Shut up and shut down

My latest assassment is that at least some of you are reading these words, as we speak. There is proof. How else does one explain that three weeks after this very Backside Column bemoaned the fact that Nepal’s revolutionaries were going soft, Comrade Big Plop starts setting bombs off and declaring bunds to show that he still has fire in his belly?

The country is finally back on the right track. We have restored our commitment to radical transformation, let 100 flowers bloom, smash the four olds, show that a journey of 1,000 miles starts with a single step, and ensure that political power comes out of the barrel of a whiskey cask. After all, as the Comrades said, “Extortion is a fundamental human right.” (You think I just made that up?)

When lane-dane, band-fand and tod-fod don’t work, then revolutionaries throughout history have had to resort to bunds, chukka-jams and hurt-alls. The whole idea is to bring the whole world to a standstill as Big Blob did on Thursday by shutting down Nepal, Facebook and Instagram. The idea is not allow any work to be done. Why? That is a very good question.

The grabberment messes up everything it does, so by forcing it to not do anything the Maoists have reduced the chances of it doing something wrong. By the same token, the chances of our rulers making correct decisions are so remote that the semi-underground comrades have rightly concluded that it is a much better idea to have them just sit at home and not lift a finger. That way the likelihood of someone somewhere wrecking something is greatly diminished. Imagine the number of blunders that were avoided, kickbacks that did not transpire, bribes that were not taken, just by shutting down the country for one day. The savings to the exchequer runs into the billions.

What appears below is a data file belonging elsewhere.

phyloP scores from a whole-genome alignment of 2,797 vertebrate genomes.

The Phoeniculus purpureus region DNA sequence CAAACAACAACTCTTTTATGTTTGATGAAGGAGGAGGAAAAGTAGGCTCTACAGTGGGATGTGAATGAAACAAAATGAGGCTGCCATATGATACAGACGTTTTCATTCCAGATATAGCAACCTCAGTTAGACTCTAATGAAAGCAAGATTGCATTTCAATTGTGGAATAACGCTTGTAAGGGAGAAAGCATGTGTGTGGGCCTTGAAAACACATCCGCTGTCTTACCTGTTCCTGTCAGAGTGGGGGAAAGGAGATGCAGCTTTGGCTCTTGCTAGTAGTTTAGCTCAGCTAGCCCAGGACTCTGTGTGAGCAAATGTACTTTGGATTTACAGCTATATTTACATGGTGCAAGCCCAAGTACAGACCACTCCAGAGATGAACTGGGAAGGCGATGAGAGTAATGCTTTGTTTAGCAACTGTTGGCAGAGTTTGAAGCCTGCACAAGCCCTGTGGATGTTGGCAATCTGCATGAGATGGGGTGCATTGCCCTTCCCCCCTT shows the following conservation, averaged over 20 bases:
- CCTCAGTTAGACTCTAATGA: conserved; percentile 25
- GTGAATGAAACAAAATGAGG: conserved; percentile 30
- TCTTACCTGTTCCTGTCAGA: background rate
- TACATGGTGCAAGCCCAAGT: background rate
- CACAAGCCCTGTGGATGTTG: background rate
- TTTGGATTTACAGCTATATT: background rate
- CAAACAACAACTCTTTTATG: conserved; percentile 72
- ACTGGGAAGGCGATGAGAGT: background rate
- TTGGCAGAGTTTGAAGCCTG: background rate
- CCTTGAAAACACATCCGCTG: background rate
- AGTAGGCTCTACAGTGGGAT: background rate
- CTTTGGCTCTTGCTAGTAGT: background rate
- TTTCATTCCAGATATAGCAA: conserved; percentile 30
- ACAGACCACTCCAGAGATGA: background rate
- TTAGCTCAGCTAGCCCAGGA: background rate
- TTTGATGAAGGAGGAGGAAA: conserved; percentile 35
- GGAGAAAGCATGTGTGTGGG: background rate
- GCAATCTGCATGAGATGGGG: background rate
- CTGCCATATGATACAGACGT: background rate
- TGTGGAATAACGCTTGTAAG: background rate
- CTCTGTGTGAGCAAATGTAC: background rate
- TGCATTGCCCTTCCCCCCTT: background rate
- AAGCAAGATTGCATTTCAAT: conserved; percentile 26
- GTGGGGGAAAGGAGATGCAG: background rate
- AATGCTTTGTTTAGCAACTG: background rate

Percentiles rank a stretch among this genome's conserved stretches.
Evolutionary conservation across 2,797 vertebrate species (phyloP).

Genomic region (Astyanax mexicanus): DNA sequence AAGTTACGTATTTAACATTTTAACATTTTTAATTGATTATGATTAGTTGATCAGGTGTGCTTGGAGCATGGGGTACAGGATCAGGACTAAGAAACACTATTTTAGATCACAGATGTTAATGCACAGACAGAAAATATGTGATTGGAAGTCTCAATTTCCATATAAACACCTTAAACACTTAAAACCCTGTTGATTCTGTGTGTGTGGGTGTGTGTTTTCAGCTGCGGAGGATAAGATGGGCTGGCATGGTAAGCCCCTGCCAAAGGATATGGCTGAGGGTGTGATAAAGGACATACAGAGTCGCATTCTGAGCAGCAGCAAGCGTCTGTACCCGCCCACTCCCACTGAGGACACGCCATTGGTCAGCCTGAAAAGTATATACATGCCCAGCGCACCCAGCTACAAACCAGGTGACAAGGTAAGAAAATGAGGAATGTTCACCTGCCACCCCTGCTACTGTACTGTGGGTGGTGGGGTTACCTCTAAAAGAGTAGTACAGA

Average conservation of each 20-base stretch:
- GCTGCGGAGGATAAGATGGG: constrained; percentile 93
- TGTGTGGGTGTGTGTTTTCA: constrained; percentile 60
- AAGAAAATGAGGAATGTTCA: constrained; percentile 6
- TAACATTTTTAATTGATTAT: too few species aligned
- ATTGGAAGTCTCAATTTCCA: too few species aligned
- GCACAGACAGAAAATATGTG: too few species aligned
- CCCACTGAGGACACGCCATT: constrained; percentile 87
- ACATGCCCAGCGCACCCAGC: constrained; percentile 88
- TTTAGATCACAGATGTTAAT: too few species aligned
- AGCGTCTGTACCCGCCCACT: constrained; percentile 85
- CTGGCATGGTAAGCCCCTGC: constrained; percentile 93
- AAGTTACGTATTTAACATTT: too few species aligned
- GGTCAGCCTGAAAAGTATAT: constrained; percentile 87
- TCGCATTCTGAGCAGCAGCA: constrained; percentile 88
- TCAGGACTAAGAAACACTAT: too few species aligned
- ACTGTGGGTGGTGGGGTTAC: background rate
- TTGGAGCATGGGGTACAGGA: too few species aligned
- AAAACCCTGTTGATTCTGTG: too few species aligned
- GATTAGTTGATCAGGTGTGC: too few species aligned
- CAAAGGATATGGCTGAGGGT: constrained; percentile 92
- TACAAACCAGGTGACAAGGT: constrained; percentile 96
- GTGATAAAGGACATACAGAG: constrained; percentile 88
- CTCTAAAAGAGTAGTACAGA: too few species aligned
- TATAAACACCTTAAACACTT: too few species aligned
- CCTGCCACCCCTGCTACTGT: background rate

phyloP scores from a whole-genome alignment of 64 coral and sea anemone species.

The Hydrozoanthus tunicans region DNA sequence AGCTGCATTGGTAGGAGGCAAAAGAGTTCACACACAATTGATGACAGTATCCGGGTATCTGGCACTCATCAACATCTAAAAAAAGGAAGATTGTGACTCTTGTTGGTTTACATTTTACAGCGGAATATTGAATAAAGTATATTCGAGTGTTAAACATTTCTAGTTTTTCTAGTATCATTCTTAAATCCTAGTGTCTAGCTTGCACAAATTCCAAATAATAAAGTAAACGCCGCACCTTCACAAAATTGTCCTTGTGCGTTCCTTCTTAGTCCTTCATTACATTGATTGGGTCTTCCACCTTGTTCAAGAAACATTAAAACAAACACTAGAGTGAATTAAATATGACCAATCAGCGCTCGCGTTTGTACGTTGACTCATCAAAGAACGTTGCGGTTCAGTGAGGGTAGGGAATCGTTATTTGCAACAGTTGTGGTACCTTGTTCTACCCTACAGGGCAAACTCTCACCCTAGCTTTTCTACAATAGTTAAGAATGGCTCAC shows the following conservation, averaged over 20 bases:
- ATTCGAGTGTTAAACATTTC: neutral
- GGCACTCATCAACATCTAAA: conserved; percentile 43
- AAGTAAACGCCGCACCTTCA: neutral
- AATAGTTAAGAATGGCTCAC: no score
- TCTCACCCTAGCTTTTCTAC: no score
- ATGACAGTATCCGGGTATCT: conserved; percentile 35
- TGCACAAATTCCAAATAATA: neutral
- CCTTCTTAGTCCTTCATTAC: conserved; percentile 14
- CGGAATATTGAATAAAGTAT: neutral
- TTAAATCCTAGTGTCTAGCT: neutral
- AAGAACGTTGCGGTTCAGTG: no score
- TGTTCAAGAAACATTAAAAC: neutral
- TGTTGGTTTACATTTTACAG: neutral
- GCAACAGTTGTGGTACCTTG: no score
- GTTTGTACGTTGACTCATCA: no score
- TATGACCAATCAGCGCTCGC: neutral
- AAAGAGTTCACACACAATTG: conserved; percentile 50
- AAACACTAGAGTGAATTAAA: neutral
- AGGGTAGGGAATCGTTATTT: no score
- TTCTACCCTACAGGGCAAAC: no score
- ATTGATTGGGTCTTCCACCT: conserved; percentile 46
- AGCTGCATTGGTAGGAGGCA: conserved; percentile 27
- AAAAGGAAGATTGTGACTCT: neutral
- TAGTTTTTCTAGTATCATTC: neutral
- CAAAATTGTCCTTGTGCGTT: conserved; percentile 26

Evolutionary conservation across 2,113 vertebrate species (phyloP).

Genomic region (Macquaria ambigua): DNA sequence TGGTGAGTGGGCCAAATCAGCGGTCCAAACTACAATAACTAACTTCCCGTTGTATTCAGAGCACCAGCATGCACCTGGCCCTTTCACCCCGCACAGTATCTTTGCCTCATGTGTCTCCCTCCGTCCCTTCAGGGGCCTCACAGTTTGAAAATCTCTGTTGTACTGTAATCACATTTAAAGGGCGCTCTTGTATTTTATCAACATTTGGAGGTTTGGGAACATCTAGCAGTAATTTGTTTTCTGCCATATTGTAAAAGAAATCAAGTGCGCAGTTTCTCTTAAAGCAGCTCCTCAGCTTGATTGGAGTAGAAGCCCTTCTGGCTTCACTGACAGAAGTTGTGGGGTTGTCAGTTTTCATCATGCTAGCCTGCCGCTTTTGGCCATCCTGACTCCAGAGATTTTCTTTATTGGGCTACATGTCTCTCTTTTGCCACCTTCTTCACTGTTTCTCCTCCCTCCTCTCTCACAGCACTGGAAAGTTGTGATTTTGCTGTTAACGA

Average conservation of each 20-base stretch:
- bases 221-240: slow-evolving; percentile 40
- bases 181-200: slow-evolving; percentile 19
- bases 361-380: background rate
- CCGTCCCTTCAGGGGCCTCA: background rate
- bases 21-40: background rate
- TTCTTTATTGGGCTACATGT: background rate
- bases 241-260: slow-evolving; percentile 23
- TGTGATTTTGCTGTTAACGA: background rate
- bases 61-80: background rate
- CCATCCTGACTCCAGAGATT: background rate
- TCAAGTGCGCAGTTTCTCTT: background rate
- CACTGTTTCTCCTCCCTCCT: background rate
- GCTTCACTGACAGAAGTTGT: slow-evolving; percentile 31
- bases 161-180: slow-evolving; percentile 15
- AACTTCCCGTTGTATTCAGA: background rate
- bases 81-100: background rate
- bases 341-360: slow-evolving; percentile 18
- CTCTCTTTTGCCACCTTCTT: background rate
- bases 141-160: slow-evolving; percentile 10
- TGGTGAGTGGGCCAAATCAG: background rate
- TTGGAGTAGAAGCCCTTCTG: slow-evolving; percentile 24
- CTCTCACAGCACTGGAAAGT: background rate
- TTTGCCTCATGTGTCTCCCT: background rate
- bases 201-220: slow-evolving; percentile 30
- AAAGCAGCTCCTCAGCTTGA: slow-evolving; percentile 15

Through trial and error over the past 50 years we in Nepal have finally hit on the right formula for governance in our country: it is better to allow our rulers to goof off than to have them make decisions of national importance. The thing is, though, there are still workaholics out there who refuse to sit idly by, and need to be forced to desist from decision-making. It is every Nepali’s patriotic duty to find creative ways to do nothing in the coming months. Some ideas:

  • Owners of cars older than 20 years who are banned from the streets can protest the rising concentration of oxygen in the Valley’s air and demand residents get their normal daily dose of diesel soot particles in the 2.5-10 micron range.
  • The alliance of seven revolting student unions can declare five-day Valley Bunds to demand that the government make available more tyres for their flaming street barricades.
  • Fuel tankers can block all highways to claim a 15% increase in evaporation compensation due to global warming.
  • The government can also shut down Kathmandu by ensuring that main roads are no longer motorable, the sidewalks are booby-trapped with open manholes.

The Ass